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Orlando foodie district face-off: Mills 50 vs. I-Drive 

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click to enlarge Tapa Toro - PHOTO BY ROB BARTLETT
  • Photo by Rob Bartlett
  • Tapa Toro

I-DRIVE

PAELLA PARTY Group dining isn't a difficult sell on the I-Drive strip; conventions and family vacationers pack private dining rooms and long tables in restaurants. But for a fun and interactive chef's table, sit around the half-moon paella "pit" at Tapa Toro, where executive chef Wendy Lopez and her crew fill pans with shellfish, seasoned short-grain rice and saffron. Bonus: free parking at the I-Drive 360 garage.

LAVISH & LEGENDARY There are only a few temples of haute cuisine left in New York City, and one of them has made its way down to Orlando to set up shop on a new parking garage going up on Sand Lake Road and International Drive. Circo, the little sister of NYC legend Le Cirque, will open later this year between the neon Orlando Eye to the east and Universal fireworks to the west (though you won't be able to see the show from the restaurant).

TURNING TABLES The food at Taverna Opa at Pointe Orlando, the street's original dining and shopping destination, is beyond reproach – lemony grilled lamb ribs and braised lamb shanks are favorite plates – but it's the nightly belly-dancing and napkin-throwing that have us coming back for seconds.

THROW A BONE Carnivores will cheer for the prime steak list at Del Frisco's Double Eagle Steakhouse on the west side of I-Drive. Oenophiles will adore dining in the private cellar dining room with wine "elevator" that plucks bottles from the two-story tower.

WINE DOWN The menu at Cooper's Hawk Winery & Restaurant is lengthy, but not even as extensive as its wine list. Locals love the Waterford Lakes and Sanford locations, but the I-Drive version is walking distance to the Orlando Eye. If you loved your bottle, pick it up at the in-house wine shop for at-home imbibing.

PROTEIN-PALOOZA Orlando gets enough Brazilian tourist traffic to justify an all-you-can-eat churrascaria chain on every corner. Texas de Brazil, on the north end of International Drive might be the go-to with its NASCAR-regulation oval buffet, but Fogo de Chão is equally delicious, and their gauchos ask (and remember!) what temperature you prefer your steak when they come around to slice.

EAT AT TONY'S Don't roll your eyes just yet. This ain't the 1970s rib joint you remember. Tony Roma's parent company is based right here in Orlando, and they've made the I-Drive location a flagship and testing ground for new recipes and craft cocktails. The fare is still crowd-pleasing; just think less Brady Bunch and more Modern Family.

MEET AT THE MONKEY The last remaining vestige of the formerly vast Funky Monkey empire is located at Pointe Orlando, and has been the proving ground for many of Orlando's top chefs, including Hell's Kitchen alum Ashley Nickell.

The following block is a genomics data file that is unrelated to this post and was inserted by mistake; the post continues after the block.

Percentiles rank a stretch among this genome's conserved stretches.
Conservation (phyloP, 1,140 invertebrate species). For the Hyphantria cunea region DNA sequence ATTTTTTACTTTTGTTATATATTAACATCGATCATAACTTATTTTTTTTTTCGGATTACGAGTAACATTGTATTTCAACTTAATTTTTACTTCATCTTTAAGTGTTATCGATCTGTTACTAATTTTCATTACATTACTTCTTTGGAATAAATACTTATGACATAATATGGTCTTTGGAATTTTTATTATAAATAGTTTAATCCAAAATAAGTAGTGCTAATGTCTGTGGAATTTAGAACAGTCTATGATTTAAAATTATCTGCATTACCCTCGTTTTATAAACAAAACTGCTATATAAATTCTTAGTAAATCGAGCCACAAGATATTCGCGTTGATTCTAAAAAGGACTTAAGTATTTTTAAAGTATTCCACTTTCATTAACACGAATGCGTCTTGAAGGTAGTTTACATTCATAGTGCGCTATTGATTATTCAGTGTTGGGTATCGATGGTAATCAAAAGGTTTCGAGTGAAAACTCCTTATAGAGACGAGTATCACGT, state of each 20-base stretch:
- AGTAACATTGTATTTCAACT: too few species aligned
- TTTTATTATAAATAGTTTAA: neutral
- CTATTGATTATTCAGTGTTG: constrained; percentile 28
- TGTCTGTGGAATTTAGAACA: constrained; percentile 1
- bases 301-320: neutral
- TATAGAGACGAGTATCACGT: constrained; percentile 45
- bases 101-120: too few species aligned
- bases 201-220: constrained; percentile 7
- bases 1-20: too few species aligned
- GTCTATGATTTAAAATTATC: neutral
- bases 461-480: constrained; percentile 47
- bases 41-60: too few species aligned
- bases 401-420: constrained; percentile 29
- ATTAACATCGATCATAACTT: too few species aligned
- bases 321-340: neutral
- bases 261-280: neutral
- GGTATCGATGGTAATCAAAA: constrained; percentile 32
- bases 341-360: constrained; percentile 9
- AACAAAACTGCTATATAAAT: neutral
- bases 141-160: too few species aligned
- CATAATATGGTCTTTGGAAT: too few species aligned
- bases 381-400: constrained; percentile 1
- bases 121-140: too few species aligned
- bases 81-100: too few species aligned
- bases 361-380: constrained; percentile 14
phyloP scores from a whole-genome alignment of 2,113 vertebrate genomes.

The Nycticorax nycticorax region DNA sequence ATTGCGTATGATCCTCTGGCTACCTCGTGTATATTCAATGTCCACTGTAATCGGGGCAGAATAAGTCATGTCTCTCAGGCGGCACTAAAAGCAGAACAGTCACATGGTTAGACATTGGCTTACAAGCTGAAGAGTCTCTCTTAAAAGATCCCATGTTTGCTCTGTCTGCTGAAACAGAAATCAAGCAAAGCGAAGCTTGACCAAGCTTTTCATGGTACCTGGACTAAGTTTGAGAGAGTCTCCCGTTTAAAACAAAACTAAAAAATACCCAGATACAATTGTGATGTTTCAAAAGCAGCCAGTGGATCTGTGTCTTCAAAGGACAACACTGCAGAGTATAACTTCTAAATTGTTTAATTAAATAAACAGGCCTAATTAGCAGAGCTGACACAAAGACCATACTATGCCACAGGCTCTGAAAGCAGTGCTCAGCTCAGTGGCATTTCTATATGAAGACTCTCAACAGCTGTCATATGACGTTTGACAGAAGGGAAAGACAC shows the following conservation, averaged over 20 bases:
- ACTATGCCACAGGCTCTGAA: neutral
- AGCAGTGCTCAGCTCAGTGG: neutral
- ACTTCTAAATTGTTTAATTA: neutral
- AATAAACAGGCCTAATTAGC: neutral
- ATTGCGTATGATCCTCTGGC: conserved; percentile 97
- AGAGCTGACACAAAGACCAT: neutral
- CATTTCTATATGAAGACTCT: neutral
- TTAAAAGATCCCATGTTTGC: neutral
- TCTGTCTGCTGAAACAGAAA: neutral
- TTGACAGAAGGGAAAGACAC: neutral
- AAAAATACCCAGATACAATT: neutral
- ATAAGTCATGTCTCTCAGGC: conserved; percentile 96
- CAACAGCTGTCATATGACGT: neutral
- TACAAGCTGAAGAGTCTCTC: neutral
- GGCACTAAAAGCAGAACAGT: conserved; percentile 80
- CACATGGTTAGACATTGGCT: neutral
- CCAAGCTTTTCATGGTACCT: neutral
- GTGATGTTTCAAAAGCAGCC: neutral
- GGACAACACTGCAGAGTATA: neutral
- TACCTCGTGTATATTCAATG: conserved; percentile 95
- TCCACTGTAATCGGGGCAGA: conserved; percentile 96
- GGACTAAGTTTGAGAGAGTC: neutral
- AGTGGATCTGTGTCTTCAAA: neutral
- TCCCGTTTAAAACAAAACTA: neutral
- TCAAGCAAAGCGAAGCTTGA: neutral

SEE FOOD Throw on your most elegant frock, order a chilly dry martini and prepare yourself for classic seafood preparations at present-day prices at Oceanaire Seafood Room. The oyster bar features 10 different oysters from around the globe, flown in fresh daily. We're almost certain the Oceanaire is the only place where baked Alaska is still a regular on the dessert menu.

MAMBO ITALIANO For plates piled high with pasta, you'll want to head to Maggiano's Little Italy at Pointe Orlando. Just north of Buca di Beppo's price point, this carbo-chain is famous for family-style dishes of eggplant parmigiana and flash-fried calamari. These guys are used to crowds, too, so for a big party, service will be a cinch. Just call ahead.

DEEP SOUTH DISHES She-crab soup is what you should start with when you sit down in the upscale-rustic digs at Itta Bena Food & Spirits on Pointe Orlando's upper level. Get there early to taste your pick of dozens of bourbons at the bar while the pianist takes requests. Once you've dined, head across the sidewalk to Lafayette's for live Dixieland, rock and jazz until the wee hours.

BEACH BITES The seafood-centric Tommy Bahama restaurant is a themed restaurant that tries really hard not to be a themed restaurant. But you just can't get around the khaki-clad, island-shirted "adventure casual" crowd here. The Maui-inspired menu is anything but casual, though, sporting Kona coffee-crusted ribeye and macadamia-crusted red snapper.

CHOP CHOP What you won't get at Spencer's for Steaks and Chops at the Hilton Orlando: frills. What you will get: a damn good steak. The minimalist chophouse is favored for its aged, hand-cut Florida beef, but also flaunts lamb, pork and elk chops on its one-page menu. Steak sides are à la carte, and the celeriac au gratin shouldn't be overlooked.

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